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Special task force going word-by-word through ADR rules

September 25, 2013
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Indiana Lawyer Focus

Although the privacy of mediation has been affirmed by the Indiana Supreme Court, the possibility that confidential conversations could become public highlighted the need to clarify and possibly change the state’s rules for alternative dispute resolution.

Over time, questions and ambiguities can arise as the ADR rules are applied, explained Johnson Circuit Judge Mark Loyd. One particular area of concern surrounds the confidentiality of mediations.

Dickson Dickson

Loyd, who also serves as chair of the Alternative Dispute Resolution Committee for the Indiana Judicial Conference, joined with Zionsville attorney Patrick Brown, immediate past president of the Indiana State Bar Association’s Alternative Dispute Resolution Section, and formulated the idea for a task force to review the rules and make proposals for revisions.

The goal, both Loyd and Brown emphasized, is not to make wholesale revisions to the ADR rules but to tweak the provisions that need updating.

They approached Supreme Court Chief Justice Brent Dickson in the fall of 2012 with their idea. A few months later, the court established the Alternative Dispute Resolution Task Force.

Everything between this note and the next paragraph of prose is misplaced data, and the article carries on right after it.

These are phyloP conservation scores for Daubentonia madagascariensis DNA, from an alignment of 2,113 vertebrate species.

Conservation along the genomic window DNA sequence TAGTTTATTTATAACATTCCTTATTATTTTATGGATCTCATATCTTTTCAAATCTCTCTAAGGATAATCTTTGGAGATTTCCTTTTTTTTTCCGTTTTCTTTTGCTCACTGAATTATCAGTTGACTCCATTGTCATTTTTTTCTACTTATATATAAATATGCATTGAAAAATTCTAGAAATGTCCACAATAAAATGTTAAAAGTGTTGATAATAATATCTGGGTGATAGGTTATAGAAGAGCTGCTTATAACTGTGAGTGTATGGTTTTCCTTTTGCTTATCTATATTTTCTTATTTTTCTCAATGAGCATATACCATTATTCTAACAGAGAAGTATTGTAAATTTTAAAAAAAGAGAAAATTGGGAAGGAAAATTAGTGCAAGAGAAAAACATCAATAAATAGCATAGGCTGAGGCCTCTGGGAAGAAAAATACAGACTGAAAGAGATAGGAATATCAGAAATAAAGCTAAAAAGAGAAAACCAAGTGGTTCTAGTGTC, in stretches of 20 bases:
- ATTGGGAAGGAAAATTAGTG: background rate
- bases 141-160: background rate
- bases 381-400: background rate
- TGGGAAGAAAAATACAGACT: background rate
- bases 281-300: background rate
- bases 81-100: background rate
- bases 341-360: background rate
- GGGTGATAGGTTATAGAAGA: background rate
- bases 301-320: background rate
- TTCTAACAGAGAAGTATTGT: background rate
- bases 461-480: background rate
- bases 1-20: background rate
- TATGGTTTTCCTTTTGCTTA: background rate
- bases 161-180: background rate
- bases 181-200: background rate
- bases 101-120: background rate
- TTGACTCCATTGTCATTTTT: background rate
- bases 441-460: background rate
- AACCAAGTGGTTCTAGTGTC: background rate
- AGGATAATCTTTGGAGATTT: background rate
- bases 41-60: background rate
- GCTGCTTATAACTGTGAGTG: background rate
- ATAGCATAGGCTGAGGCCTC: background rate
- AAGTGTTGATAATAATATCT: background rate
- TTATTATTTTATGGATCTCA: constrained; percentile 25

A limited number on the committee are voting members, but many from the mediation community are being encouraged to provide their suggestions and ideas, Brown said.

“I think everybody is going to have the opportunity to have their input,” he said.

valer Van Valer

ADR in Indiana

The ADR rules in Indiana were adopted in 1991 and have become a model for courts and legislatures in other states.

Initially, the idea of mediating disputes rather than litigating them was rebuffed by the Indiana legal community. Several doubted individuals would pay for a mediator and a lawyer when they could get their disagreements heard by a judge for free.

Still, alternative dispute resolution gained acceptance and had success in part because of the rules, according to Dickson. The provisions governing mediation, arbitration and other forms of dispute resolution have allowed for maximum flexibility without micromanaging the process or mandating onerous reporting requirements.